Time out: John’s in the Nick of time

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Midsomer sidekick is solo again

AS a former detective in TV’s deadliest series, actor John Hopkins faced plenty of warring couples.

JOHN NETTLES (DCI Barnaby) and JOHN HOPKINS (DS Scott)

JOHN NETTLES (DCI Barnaby) and JOHN HOPKINS (DS Scott)

From today until April 7 the one-time Yorkshire student and former Midsomer Murders star has to deal with a battling husband and wife determined to drag him into their emotional tornado in Who’s Afraid Of Virginia Woolf? at the Crucible

John reveals Edward Albee’s American classic was a catalyst for his acting career. “I had a really enlightened A-level English teacher. He had us study it when we were 17, which was an extraordinary time to read it.

“We watched the film and compared and contrasted, saw what wasn’t allowed in the film that was allowed on the page.

“It was a stagepost in me deciding to be an actor, realising the power of words, how dangerous they are and how frightening and cruel they can be.”

John plays biology boffin Nick in the new production of a story made famous by the Richard Burton and Elizabeth Taylor film. Along with his wife (Lorna Beckett), he witnesses the relationship of George (Jasper Britton) and Martha (Sian Thomas) unfold in extraordinary style.

The latest ex-Midsomer veteran– alongside John Nettles (in Hamlet) and Jane Wymark (Racing Demon) – to appear at the Crucible, John has also appeared in TV hits Merlin and Trial & Retribution.

He did two series as DS Scott.

“I was a kind of George Lazenby of Midsomer sidekicks – hit and run,” he quips.

“The first sidekick wanted to leave so I had to step in which is a tricky thing to do. I’d come from doing a lot of Shakespeare, so there was pressure on me.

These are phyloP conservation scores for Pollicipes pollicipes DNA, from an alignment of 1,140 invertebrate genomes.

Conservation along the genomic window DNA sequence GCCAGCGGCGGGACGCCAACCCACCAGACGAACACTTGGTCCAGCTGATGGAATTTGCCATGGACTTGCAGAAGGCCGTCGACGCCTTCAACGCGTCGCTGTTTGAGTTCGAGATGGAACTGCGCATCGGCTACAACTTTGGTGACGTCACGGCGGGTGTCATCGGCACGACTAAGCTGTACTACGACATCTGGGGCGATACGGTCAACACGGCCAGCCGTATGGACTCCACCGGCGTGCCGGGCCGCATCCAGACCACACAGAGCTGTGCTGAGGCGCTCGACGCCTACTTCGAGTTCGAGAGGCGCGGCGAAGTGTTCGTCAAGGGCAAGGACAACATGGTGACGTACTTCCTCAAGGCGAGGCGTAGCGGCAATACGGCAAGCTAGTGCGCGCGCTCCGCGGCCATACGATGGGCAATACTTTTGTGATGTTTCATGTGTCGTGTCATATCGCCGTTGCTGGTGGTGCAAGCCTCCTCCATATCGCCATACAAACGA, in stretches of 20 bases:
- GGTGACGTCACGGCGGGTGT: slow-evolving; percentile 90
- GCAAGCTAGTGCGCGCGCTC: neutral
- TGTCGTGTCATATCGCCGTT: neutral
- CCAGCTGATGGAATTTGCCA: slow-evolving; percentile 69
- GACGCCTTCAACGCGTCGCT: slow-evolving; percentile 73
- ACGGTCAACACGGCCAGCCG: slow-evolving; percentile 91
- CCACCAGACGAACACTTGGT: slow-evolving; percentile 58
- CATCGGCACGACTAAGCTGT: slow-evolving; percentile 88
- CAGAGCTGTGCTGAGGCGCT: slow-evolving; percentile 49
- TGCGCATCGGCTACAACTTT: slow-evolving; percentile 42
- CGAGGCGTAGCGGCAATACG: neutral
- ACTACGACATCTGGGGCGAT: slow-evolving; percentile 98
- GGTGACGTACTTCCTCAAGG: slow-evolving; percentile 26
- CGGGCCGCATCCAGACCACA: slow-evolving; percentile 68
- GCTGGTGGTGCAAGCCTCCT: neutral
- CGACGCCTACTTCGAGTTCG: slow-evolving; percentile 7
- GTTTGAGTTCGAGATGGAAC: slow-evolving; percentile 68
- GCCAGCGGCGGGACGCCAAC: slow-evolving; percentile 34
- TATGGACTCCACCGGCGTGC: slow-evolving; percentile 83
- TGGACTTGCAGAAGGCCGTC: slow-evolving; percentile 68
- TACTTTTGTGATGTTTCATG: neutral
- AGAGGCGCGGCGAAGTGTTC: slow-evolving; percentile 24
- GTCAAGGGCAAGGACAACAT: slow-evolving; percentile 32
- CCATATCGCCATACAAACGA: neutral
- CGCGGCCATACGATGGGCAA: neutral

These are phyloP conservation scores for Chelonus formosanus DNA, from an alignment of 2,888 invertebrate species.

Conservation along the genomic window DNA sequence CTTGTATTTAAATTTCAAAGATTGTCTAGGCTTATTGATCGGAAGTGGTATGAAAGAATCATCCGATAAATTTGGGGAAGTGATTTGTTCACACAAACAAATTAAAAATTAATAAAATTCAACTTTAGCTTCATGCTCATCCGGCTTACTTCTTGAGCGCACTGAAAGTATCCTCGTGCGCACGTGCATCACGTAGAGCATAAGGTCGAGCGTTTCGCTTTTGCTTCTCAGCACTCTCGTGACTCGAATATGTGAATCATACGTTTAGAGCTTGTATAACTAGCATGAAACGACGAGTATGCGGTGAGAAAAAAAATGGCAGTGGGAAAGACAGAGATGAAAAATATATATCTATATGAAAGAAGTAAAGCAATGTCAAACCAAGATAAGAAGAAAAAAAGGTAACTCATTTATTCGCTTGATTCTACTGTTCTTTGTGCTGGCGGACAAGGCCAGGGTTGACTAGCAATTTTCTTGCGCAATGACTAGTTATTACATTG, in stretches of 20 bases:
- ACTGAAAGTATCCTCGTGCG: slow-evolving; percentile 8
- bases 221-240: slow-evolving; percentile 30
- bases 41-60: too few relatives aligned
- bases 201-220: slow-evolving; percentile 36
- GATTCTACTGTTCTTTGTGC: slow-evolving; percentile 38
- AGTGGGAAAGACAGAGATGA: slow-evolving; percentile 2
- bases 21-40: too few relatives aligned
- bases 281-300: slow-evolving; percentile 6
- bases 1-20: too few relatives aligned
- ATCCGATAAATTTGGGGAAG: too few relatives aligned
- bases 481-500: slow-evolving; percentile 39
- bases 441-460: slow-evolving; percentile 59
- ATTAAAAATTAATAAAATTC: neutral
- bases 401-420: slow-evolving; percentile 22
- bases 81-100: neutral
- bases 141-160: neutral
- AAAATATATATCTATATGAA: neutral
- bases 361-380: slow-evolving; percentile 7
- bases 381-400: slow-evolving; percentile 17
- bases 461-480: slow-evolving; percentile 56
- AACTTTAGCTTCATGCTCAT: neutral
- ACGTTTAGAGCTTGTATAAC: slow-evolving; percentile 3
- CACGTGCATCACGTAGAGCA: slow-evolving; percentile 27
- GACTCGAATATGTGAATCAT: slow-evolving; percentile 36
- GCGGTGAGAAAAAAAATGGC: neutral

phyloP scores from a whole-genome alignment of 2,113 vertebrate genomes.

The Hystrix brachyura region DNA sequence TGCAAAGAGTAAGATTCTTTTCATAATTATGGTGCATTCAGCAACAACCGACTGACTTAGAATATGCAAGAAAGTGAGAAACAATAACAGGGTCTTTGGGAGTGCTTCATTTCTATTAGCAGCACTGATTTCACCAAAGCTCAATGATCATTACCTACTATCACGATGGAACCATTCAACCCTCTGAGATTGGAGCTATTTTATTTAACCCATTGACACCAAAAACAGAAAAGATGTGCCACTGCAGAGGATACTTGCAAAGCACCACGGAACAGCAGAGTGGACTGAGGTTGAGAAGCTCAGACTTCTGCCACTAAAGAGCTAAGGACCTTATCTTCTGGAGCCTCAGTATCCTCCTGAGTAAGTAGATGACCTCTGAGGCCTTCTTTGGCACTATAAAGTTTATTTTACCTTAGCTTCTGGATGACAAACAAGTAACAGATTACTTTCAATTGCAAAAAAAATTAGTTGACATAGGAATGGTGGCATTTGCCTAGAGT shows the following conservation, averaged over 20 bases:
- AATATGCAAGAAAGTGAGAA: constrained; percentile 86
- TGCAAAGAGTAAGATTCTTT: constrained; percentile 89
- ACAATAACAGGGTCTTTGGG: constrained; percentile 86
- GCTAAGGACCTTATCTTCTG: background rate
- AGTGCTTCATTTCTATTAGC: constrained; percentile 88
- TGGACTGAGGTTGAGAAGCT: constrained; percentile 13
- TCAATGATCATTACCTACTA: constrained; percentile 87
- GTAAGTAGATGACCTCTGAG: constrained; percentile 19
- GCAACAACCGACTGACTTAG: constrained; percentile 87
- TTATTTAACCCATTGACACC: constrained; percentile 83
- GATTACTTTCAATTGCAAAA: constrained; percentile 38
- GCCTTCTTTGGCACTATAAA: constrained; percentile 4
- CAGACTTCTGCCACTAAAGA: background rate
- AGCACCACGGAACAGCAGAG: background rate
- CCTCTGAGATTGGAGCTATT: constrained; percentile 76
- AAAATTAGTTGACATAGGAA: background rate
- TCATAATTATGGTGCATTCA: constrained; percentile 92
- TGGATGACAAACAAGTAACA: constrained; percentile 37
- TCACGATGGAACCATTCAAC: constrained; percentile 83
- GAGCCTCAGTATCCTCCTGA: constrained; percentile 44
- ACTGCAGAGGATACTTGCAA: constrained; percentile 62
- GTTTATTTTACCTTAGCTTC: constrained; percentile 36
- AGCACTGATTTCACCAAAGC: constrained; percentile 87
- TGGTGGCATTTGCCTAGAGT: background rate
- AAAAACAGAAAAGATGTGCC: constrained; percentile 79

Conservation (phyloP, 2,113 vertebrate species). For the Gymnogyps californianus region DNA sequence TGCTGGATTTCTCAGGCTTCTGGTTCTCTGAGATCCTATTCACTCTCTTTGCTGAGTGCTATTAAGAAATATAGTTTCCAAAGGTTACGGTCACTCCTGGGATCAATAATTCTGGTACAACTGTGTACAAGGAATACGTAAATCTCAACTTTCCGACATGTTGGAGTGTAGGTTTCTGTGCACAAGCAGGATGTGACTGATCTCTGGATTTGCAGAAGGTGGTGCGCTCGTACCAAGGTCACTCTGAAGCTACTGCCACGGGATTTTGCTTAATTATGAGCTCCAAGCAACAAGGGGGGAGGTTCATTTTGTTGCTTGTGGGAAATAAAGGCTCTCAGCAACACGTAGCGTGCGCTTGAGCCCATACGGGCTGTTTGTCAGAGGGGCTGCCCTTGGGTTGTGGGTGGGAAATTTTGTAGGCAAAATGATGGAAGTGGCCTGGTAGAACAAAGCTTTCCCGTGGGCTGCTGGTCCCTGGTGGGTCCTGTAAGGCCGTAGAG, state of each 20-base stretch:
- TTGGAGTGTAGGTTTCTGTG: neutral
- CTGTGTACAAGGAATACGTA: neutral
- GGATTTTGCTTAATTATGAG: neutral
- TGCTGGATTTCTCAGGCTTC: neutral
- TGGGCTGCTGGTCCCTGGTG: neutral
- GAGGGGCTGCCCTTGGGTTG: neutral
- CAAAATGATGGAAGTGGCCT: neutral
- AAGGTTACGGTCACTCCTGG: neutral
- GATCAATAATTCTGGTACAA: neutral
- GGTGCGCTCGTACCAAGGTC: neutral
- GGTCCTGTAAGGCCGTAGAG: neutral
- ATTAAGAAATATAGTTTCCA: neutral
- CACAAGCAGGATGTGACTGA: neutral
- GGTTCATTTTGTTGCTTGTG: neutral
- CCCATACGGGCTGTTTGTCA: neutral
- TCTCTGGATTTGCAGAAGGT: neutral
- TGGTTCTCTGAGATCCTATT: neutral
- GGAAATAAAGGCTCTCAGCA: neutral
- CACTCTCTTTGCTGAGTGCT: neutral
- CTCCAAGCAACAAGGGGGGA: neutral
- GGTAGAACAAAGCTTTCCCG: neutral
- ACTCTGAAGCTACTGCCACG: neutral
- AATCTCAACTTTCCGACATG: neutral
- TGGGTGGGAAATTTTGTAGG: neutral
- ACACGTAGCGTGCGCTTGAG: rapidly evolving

“It was my first big TV job, I was already nervous and there was a clear sense of ‘Don’t mess this up’.

“It wasn’t the most relaxed experience. It was like a learning wall, not even a learning curve, and I just ran into it.

“It was great fun, incredibly lucrative, but I had to remind myself after a year I didn’t become an actor to make a huge amount of money.

“I came in to tell stories I was excited about so after two years of standing near John, getting things wrong so he could get them right, I was hungry.”

In between series John did a very low budget sci-fi film called Experiment while other theatre credits include The 39 Steps, Anthony & Cleopatra, The Tempest and The Country Wife. He also appeared in Tim Burton’s Alice In Wonderland film.

John has seen Crucible shows and has been in a fringe theatre piece in the Studio with a Leeds university pal but says Woolf is a dream ticket: “This was on my wish-list of plays to be in and this was on the wish-list of places to work.”

John’s character is an academic “basically being beaten up verbally”, while also looking out for his brandy-loving wife.

“Nick can be quite a punchbag and I don’t normally play characters like that,” says the actor.

“Physically he’s a sturdy lad but he gets beaten around a lot. He doesn’t know how to fight. The rules of the game aren’t rules he’s familiar with.

“Nick’s very adaptable as a character and ambitious. He tends to be all things to all men, but these people just keep shifting their ground. In the end he tries to resort to violence or physical threats because he has nothing else in his armoury.

“If you were a scientist surrounded by liberal arts people dismissing what you do for a living it would be enraging.”

Set in the early 1960s, Woolf has wider social connotations, represented by George and Martha’s shortcomings.

“There seems to be a spotlight shining on the discontent at the heart of the American dream, the American marriage.

“There’s that sense of ‘We won the war, we won the peace’ and yet 15 years on things aren’t as cosy as they should be.

“It’s a comedy as well, this play. I didn’t really get that watching the film – perhaps because of the lack of an audience.

“An audience will often decide what a show is and we’re finding a lot of laughs in it.

“It’s laughter in the dark because these people are skilled at punching each other with comedy, with every weapon; sexual cruelty, a huge amount of irony and sarcasm.

“George and Martha are existing conversationally on five levels at once which my character is desperately trying to keep up with.”